- Complete demonstrator laser weapon system component and subsystem testing.
- Initiate integration of the 150 kW laser with the laser weapon system.

16. Revolution in Fiber Lasers (RIFL)
The goal of the Revolution in Fiber Lasers (RIFL) program is to develop multi-kilowatt, singlemode, narrow line fiber laser amplifiers using efficient, high brightness laser diode pump arrays. These narrowline fiber laser amplifiers can then be coherently combined to develop ultra-high power electronically steerable optical phased arrays. In Phase 1 of this program, a 1 kW narrowline, single mode, single
polarization fiber laser amplifier will be developed with 15% electrical efficiency and a beam quality of better than 1.4x diffraction limited. In Phase 2 of this program, a 3 kW narrowline, single mode, single polarization fiber laser amplifier will be developed with 30% overall electrical efficiency and better than 1.4x diffraction limited beam quality. Coherent arrays of these high power fiber laser amplifiers will then be developed as part of the DARPA Adaptive Photonic Phase-Locked Elements (APPLE) program (PE0603739E, Project MT-15) to achieve the requisite power and coherence for future multi-kilowatt high power laser weapons.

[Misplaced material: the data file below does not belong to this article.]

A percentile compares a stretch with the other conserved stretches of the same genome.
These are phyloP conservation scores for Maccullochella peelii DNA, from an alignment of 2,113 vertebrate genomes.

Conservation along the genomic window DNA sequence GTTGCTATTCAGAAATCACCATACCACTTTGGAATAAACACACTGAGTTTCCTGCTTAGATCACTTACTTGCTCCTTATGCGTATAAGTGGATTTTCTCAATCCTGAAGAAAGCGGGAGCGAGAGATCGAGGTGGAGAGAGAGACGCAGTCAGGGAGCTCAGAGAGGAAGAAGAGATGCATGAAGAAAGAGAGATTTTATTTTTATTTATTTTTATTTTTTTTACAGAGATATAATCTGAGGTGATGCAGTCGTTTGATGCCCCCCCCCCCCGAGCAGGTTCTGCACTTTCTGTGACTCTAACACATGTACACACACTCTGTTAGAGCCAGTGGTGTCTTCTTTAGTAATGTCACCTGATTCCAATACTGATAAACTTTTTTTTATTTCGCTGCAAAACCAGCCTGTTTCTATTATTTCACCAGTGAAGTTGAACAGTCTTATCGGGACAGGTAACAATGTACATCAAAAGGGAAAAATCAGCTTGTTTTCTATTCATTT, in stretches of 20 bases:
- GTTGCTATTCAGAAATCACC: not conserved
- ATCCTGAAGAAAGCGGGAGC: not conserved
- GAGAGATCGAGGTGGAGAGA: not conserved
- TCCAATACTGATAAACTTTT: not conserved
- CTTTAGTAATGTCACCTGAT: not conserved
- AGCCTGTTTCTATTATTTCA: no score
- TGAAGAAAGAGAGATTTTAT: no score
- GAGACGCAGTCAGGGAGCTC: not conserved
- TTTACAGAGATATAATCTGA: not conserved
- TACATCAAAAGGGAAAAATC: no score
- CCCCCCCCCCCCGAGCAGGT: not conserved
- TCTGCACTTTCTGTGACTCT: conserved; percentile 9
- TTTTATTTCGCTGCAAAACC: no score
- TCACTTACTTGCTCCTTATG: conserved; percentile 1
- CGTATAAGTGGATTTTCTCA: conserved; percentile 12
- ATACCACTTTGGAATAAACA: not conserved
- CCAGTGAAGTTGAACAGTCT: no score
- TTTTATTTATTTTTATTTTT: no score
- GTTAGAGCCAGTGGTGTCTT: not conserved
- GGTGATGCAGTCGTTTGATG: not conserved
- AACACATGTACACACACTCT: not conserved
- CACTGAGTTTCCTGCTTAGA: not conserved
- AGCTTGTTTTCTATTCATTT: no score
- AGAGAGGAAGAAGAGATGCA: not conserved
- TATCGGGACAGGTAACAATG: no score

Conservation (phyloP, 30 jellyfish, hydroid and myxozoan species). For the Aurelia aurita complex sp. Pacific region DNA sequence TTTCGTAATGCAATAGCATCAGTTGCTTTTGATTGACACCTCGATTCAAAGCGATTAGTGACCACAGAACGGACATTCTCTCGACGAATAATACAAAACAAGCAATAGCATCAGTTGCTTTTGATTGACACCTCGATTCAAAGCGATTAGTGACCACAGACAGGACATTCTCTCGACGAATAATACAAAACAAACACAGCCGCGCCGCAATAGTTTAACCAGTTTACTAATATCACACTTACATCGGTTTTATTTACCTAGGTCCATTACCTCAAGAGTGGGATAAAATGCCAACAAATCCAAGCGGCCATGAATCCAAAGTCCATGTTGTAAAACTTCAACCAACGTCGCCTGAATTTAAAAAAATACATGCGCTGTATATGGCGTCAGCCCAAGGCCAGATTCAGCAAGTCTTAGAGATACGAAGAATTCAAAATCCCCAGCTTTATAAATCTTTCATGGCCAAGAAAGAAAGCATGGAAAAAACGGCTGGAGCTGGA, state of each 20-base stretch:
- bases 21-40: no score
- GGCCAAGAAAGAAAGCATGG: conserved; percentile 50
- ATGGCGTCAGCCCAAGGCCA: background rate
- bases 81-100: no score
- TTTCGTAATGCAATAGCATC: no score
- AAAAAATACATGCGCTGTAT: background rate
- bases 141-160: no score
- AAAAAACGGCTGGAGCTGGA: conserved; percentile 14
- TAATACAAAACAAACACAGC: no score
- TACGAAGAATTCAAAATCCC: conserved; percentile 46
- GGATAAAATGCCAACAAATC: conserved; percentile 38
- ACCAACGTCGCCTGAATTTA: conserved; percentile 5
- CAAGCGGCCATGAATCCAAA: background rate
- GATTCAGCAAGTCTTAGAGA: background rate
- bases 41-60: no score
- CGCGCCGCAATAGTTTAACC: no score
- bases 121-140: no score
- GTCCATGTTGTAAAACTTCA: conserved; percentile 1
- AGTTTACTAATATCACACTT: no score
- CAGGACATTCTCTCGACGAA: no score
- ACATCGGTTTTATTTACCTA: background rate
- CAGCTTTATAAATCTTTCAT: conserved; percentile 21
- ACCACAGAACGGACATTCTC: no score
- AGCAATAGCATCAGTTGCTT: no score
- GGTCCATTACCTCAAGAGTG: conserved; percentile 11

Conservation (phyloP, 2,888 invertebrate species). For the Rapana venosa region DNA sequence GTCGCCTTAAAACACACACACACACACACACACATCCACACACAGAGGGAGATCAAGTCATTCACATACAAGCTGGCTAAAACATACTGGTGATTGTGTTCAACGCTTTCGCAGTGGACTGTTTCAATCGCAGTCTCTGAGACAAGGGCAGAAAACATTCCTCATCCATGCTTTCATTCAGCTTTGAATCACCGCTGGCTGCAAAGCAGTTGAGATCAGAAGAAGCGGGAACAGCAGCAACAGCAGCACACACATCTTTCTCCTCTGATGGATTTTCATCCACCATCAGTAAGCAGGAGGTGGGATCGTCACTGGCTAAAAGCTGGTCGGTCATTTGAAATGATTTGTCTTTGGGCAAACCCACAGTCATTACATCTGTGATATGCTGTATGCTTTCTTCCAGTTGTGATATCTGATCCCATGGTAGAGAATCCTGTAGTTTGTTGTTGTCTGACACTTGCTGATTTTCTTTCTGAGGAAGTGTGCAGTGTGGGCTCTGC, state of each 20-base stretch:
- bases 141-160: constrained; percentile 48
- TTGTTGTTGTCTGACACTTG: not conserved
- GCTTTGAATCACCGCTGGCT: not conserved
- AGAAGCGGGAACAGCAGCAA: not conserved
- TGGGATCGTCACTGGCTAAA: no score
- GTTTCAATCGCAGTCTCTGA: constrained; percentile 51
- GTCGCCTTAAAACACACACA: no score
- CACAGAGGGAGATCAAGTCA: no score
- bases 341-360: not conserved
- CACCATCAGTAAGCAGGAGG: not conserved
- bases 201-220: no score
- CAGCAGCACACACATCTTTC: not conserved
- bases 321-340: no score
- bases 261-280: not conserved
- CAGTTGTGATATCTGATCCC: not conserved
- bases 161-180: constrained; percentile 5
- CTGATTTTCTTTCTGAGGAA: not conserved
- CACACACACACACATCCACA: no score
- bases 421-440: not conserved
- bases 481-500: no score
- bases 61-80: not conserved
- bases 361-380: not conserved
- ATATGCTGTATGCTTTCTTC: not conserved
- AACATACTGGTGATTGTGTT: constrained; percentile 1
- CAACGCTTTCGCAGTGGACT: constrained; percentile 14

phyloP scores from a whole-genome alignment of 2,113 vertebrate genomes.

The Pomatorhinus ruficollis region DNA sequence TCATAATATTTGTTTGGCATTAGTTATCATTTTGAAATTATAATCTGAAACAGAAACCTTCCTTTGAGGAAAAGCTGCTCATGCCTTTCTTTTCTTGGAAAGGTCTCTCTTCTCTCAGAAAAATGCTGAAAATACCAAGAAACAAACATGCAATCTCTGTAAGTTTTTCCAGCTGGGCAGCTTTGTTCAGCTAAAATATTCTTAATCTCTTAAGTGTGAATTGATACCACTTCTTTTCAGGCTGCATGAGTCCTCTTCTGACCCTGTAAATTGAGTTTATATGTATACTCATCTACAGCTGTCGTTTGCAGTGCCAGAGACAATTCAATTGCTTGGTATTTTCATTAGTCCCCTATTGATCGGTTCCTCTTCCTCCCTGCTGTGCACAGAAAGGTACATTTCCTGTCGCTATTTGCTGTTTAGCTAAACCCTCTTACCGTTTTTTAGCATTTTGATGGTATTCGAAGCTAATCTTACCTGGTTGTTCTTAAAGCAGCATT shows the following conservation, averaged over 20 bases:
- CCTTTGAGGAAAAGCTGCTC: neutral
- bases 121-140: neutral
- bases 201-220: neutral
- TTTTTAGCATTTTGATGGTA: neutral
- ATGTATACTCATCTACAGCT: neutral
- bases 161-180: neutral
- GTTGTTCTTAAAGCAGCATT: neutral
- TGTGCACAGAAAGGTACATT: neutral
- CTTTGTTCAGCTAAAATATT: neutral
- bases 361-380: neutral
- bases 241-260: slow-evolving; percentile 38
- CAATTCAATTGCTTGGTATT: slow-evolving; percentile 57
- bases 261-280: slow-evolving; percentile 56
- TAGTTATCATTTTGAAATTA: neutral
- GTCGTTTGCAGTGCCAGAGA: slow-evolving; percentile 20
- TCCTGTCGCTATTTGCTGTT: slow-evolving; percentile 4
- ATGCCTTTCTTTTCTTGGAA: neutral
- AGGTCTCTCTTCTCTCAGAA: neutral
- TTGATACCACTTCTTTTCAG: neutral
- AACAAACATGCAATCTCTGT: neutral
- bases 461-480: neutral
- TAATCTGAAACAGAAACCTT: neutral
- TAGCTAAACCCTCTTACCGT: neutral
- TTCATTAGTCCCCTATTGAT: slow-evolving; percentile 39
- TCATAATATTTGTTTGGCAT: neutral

FY 2008 Accomplishments:
- Performed final engineering designs of a 1 kW coherently combinable fiber amplifier (single mode, single polarization, narrow line) that will support development of a high power fiber laser optical phased array and that will provide >15% electrical efficiency and near-diffraction-limited beam quality (M2 < 1.4).
FY 2009 Plans:
- Initiate construction of 1 kW coherently combinable fiber amplifiers (single mode, single polarization, narrow line) that will support development of a high power fiber laser optical phased array and that will provide >15% electrical efficiency and near-diffraction-limited beam quality (M2 < 1.4).